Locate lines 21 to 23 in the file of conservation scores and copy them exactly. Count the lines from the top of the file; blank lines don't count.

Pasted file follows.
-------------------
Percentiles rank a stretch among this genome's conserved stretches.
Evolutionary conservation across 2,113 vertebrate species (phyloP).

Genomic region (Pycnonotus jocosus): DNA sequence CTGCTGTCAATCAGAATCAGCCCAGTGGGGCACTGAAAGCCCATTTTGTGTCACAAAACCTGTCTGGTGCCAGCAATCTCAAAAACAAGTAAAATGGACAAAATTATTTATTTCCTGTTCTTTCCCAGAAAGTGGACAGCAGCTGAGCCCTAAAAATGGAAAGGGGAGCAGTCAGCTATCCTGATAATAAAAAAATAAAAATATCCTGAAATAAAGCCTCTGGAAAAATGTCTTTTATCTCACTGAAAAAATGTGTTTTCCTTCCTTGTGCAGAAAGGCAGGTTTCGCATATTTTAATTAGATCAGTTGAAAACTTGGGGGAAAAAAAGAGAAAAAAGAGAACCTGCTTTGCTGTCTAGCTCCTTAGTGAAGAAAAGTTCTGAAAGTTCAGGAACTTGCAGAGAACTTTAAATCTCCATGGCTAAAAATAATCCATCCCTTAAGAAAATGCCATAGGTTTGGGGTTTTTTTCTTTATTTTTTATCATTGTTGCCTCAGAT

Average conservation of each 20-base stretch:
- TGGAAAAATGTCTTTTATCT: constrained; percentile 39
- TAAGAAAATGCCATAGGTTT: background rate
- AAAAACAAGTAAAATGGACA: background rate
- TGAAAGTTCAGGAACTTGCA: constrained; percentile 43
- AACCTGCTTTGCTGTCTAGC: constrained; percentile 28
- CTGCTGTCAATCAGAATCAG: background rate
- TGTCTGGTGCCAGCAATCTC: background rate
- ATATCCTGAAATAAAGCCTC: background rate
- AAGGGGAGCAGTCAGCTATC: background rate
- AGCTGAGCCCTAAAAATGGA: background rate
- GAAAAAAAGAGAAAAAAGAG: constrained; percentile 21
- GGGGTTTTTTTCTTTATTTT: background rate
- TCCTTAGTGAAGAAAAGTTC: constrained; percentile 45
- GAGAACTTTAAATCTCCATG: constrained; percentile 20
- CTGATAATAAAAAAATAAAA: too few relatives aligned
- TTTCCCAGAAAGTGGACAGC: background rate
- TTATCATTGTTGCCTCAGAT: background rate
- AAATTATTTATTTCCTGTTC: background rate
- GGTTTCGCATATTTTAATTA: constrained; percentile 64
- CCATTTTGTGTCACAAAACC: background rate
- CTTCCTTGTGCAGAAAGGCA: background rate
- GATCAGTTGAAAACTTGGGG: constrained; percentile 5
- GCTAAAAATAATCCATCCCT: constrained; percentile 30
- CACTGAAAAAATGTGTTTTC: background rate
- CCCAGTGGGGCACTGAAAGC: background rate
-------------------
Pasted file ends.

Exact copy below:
- TTATCATTGTTGCCTCAGAT: background rate
- AAATTATTTATTTCCTGTTC: background rate
- GGTTTCGCATATTTTAATTA: constrained; percentile 64